Friends of the Kaw applauds Westar’s successful use of wetlands at Jeffrey Energy Center to treat scrubber waste water. The following is from Westar.
Jeffrey Energy Center Water Treatment Wetlands
In order to increase sulfate removal from air emissions to above 95%, Jeffrey Energy Center(JEC) added limestone slurry scrubbers to all three units in 2009 and 2010. Now captured in a water medium, metals and salts needed to be removed and, ideally, the water returned to the plant for reuse. Westar canvassed power plants with scrubbers and found none with treatment techniques that would accomplish our goals given our effluent characteristics.
Several options were considered, with none being as cost-effective or environmentally favorable as Westar personnel were seeking. Understanding the substantial natural water purification that wetlands perform, we asked if we could design treatment wetlands that could target the constituents, mainly metals and salts, that were most challenging to remove. We consulted with Burns and McDonnell to consider this and concluded that it was worth pursuing. After drafting a conceptual plan for scaled-down trial wetland cells, Westar discussed this idea with Friends of the Kaw, Sierra Club and the KDHE, with all viewing it favorably. If the small scale experiment was successful, it was anticipated that a larger system would be developed later to treat all of JEC’s scrubber effluent.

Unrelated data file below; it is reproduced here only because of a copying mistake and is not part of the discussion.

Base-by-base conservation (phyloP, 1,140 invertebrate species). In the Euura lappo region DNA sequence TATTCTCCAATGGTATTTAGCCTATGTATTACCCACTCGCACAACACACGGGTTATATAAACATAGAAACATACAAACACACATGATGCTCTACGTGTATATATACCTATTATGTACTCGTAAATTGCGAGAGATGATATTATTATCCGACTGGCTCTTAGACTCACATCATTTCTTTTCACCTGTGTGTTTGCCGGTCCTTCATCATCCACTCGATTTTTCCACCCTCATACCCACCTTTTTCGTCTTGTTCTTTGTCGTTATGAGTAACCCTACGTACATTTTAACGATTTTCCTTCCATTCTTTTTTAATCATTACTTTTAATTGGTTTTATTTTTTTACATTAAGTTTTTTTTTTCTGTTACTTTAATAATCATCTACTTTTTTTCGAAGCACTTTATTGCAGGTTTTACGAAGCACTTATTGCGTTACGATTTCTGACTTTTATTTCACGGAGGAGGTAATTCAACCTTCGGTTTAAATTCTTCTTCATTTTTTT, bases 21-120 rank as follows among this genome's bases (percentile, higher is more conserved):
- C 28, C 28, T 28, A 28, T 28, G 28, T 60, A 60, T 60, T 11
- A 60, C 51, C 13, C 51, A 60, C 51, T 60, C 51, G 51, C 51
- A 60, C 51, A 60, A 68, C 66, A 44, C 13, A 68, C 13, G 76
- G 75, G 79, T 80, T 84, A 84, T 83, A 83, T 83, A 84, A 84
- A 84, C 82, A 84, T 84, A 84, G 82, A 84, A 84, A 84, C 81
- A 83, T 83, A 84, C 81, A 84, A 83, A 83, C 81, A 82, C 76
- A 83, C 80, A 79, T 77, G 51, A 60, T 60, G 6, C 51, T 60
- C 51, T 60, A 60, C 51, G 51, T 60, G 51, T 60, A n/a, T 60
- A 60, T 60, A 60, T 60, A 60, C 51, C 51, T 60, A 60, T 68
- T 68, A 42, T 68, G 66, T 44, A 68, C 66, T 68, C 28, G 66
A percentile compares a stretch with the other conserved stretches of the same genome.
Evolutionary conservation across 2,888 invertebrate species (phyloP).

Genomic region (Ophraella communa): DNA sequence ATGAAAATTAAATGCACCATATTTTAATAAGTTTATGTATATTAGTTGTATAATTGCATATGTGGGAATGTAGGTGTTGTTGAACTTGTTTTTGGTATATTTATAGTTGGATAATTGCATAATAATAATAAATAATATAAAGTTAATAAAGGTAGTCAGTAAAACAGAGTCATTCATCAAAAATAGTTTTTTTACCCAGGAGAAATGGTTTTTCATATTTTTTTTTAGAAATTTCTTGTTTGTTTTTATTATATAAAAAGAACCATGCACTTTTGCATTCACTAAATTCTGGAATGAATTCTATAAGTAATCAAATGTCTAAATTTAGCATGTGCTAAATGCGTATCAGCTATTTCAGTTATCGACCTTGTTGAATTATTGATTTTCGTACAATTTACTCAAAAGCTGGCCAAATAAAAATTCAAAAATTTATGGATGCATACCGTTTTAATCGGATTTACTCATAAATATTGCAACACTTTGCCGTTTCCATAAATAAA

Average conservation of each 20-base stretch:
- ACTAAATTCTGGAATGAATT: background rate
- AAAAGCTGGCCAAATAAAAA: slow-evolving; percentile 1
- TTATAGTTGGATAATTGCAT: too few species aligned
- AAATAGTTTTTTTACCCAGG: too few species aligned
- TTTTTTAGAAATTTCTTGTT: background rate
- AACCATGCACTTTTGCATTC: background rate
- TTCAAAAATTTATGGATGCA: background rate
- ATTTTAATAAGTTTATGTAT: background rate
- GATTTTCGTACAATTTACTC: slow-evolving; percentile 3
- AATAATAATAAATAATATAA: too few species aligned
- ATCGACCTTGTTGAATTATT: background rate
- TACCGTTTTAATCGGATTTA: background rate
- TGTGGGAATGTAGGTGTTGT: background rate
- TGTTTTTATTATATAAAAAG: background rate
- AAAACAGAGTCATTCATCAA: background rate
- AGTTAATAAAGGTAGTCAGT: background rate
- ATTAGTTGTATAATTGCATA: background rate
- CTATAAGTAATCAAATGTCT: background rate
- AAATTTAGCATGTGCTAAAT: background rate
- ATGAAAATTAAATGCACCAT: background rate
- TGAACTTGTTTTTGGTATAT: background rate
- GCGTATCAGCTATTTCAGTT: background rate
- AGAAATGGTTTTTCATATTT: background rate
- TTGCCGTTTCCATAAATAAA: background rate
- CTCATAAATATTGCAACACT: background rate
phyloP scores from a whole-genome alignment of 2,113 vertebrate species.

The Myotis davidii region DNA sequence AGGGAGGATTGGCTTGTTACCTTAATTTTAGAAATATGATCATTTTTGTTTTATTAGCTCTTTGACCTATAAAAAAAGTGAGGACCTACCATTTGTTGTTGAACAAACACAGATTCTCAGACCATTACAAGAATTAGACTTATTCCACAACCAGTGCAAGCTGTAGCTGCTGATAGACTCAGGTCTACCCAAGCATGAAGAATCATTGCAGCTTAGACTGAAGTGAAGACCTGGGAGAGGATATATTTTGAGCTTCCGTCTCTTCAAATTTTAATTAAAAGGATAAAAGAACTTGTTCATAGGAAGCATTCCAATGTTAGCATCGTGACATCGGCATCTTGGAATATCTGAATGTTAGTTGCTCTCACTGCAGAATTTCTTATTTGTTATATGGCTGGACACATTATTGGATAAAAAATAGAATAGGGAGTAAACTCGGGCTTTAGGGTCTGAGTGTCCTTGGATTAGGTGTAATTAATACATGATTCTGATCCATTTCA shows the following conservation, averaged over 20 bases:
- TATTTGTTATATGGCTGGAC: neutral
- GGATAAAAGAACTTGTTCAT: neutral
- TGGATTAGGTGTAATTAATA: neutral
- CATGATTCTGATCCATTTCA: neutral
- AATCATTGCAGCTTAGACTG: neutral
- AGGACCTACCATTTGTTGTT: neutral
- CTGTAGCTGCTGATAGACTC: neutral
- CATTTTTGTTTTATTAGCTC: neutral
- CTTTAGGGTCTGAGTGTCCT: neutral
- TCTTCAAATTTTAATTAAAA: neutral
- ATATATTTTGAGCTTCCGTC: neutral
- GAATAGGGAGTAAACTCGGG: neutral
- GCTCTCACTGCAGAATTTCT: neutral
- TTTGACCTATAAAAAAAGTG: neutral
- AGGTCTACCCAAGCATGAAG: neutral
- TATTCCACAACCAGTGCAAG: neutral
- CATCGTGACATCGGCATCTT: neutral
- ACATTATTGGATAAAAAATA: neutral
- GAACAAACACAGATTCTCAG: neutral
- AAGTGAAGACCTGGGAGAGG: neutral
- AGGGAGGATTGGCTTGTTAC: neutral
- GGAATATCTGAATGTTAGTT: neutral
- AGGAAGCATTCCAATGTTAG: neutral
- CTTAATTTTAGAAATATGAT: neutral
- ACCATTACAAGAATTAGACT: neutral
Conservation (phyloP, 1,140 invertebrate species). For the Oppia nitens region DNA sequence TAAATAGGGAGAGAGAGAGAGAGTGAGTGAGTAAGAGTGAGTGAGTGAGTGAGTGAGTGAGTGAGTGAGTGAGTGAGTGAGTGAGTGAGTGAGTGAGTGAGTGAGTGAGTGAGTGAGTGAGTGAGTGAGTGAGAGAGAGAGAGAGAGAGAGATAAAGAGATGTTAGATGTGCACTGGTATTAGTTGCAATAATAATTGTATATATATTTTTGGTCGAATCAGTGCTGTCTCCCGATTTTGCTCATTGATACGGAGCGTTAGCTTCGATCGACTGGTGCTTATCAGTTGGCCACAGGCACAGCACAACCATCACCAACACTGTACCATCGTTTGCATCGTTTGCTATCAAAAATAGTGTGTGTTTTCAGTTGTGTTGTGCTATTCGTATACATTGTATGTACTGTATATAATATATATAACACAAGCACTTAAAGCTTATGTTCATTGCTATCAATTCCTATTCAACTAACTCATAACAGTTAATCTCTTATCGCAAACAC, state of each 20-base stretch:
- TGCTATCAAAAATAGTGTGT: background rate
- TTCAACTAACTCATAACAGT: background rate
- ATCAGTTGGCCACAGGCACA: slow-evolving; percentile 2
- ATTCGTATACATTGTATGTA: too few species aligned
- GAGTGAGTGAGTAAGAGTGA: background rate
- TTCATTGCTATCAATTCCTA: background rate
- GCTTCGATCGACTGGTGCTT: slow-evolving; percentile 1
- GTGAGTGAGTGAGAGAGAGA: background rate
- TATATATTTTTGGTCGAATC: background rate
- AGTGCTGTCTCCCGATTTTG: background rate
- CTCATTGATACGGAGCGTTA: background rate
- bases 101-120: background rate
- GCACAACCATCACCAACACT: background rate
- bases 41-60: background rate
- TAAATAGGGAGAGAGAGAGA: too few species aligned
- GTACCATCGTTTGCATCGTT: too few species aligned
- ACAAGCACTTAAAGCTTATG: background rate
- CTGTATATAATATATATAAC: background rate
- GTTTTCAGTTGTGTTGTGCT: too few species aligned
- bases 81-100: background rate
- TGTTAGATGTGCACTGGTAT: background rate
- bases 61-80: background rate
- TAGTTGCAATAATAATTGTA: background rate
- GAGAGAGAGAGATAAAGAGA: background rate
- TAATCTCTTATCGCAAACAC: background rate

The 8 cells were constructed in summer 2010, wetland vegetation plugs were transplanted in November, and we expected to start seeing treatment benefits in spring 2011. We were pleasantly surprised to see removal of metals right away, most notably in those cells designed to move flows vertically through the plant root zones and soil layers. This continued with warming weather and the plants exploded to fill the wetland surface area by summer 2011. Removal rates between the differently-designed cells and with other treatments were compared. Kansas State faculty and students did both field and lab work to help us understand the capture mechanisms and magnitudes. Metals removal rates were very high but, despite using a variety of salt-loving grasses, collection rates of chlorides and sulfates were not as high as we’d hoped by late 2011. Westar and Burns and McDonnell evaluated our final treatment options and concluded that full-scale wetlands combined with some supplemental chemical removal of salts presented the most economical and environmentally benign approach and the KDHE approved this plan in summer 2012.
Since then, Burns and McDonnell have been preparing the final treatment wetland package, emphasizing and expanding those components which proved most effective, and construction will occur in 2013 and it with full operation by summer 2014. Many personnel from power plants across the U.S. have visited this experiment and we are pleased to share information so that others can benefit. To think – it started with a small understanding and appreciation of the myriad benefits of natural wetlands.
Vertical Flow Bed Cells
Completed VSB on left and VFB on right. VSB entrance includes concrete apron with gated irrigation delivery pipe; VFB entrance includes concrete apron and gated lateral irrigation pipes.